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The question of how best to manage the proliferation of new substances, such as synthetic cannabinoids and party pills, was answered with the Law Commission’s brilliant review of the Misuse of Drugs Act tabled in Parliament this time last year. Quite simply, they said, reverse the onus of proof so the industry is forced to prove its products represent low risk of harm before they can be sold. Then, control sales under very robust regulations.
Drug policy minister Peter Dunne agreed with the Commission and has directed officials to develop those regulations. I understand draft regulations will be released for consultation next month. The question remains whether there’s space on the government’s busy legislative agenda to have the law enacted this year. It can’t come too soon.
In the meantime, the minister’s interim solution is to slap a ‘temporary class drug notice’ on a product banning its sale and supply for 12 months. Under this arrangement untested products still hit the shelves and remain for sale until the government acts – leaving the industry to milk the profit while preparing replacements for the products that are banned. This merrygo-round will continue until the Law Commission’s proposal is implemented.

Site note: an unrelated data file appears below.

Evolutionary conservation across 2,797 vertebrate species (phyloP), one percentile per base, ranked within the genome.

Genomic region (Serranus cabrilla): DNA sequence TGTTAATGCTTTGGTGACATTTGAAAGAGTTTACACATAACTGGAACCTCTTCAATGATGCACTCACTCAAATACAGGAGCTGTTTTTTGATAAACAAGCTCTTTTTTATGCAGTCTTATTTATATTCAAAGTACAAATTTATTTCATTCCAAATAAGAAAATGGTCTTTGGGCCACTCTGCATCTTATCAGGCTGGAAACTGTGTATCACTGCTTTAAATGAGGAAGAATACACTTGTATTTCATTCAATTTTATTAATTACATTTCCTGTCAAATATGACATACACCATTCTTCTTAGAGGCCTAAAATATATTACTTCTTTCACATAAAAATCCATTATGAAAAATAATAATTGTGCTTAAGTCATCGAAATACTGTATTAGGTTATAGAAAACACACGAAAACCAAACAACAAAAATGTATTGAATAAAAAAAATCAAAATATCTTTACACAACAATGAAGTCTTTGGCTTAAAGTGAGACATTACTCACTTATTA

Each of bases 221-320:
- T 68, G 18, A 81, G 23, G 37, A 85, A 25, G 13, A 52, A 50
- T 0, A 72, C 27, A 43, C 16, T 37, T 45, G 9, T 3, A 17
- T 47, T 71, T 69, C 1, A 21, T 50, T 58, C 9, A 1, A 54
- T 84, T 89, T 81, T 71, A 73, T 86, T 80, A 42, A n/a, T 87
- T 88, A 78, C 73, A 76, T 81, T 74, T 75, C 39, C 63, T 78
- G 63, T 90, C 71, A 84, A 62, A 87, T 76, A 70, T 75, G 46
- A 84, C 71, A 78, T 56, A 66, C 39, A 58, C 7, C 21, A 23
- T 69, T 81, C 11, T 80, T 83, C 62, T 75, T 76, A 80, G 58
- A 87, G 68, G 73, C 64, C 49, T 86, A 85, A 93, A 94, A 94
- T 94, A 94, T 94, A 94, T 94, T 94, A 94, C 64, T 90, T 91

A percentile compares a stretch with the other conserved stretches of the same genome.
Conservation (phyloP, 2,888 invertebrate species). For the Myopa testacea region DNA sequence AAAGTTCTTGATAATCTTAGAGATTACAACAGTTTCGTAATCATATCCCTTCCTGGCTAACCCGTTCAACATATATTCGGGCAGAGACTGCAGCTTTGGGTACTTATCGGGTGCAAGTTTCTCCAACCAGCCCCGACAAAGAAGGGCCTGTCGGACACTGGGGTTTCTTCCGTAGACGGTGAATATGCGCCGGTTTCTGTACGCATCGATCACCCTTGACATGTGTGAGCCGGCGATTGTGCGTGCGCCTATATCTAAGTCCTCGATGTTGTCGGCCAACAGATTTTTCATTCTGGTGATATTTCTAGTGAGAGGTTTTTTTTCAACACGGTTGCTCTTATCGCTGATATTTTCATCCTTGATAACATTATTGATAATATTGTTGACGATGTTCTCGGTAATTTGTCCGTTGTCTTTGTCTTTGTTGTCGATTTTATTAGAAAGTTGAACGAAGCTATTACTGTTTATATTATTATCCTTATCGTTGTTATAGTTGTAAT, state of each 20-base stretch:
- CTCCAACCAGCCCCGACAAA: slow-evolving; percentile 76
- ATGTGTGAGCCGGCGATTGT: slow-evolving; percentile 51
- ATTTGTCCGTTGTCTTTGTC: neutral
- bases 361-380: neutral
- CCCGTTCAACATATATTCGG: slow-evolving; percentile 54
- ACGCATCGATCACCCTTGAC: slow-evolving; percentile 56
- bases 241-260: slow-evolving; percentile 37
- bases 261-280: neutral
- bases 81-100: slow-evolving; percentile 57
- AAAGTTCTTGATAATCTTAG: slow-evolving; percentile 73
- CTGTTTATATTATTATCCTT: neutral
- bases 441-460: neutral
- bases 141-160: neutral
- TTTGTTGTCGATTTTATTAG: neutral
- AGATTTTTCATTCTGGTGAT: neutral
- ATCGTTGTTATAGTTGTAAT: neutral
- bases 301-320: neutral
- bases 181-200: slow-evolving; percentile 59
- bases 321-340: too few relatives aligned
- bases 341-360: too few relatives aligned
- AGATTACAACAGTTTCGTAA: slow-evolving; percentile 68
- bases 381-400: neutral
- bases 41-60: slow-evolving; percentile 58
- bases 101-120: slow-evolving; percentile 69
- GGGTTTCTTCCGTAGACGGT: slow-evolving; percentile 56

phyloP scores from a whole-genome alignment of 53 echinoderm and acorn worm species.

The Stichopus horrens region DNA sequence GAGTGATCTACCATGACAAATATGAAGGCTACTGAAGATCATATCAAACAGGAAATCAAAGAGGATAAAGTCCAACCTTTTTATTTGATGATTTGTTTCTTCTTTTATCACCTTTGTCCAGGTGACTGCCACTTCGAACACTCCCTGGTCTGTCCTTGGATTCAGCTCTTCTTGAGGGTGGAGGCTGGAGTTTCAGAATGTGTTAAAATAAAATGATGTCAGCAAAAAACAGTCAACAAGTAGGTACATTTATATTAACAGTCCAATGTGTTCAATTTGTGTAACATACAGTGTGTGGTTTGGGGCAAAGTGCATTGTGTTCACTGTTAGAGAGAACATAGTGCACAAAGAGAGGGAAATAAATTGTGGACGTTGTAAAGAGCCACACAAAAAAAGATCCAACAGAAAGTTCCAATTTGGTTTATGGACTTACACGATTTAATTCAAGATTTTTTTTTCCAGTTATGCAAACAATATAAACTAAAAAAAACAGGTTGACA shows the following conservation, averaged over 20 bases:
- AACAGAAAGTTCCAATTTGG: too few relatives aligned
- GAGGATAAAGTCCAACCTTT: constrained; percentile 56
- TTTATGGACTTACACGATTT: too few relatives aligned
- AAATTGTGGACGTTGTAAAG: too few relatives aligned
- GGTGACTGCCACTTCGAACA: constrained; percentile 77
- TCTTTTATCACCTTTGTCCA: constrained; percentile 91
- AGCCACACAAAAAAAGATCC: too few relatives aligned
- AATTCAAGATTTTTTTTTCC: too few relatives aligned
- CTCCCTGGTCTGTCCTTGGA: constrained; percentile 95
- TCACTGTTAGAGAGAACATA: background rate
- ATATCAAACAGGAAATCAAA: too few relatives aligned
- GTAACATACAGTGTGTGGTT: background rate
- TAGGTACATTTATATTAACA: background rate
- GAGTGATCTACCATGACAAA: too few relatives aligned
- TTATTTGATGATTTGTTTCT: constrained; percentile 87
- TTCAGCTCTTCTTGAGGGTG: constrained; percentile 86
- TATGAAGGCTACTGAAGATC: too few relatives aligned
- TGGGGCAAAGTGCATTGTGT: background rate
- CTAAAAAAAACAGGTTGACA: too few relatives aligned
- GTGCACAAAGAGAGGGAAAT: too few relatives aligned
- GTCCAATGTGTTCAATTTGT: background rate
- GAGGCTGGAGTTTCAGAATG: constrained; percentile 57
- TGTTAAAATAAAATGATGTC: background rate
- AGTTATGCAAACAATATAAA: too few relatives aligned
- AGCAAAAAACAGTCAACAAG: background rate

The minister has acknowledged temporary bans do not provide a sustainable solution because the industry moves faster and appears to have an unlimited number of new substances up its sleeve. Earlier this month, an industry insider told me he could have 40 products on the market within a month – all of them new, untested and unregulated.
New Zealand isn’t the only country confronted by this. A European Union report last month said a new substance is detected in that region at the rate of one per week. A UK report in March found mephedrone’s popularity has increased among clubbers since it was made a class B drug.
1970s thinking isn’t going to solve this 21st century problem. This is now becoming more obvious to the global drug law making community. At its recent meeting, the United Nations Commission on Narcotic Drugs passed a resolution on the challenges posed by these new psychoactive substances. Sponsored by Australia and New Zealand, among others, the resolution recommends countries use consumer protection, medicines and hazardous substances legislation to protect public health. Notably, the resolution endorses a drug control model that doesn’t follow the traditional prohibition route.
The Law Commission’s regulatory model is probably the most sophisticated proposal currently on the table anywhere in the world. As New Zealand was the country that led the world in developing these products, it’s our responsibility to be the country that implements a system of regulation that better manages the health harms they could cause.
NB Over 10 years the Drug Foundation has published 500 articles in the Matters of Substance magazine. Half of these stories are available here as webpages, and the rest are in PDF format only (download May 2012 copy 6.1 MB).
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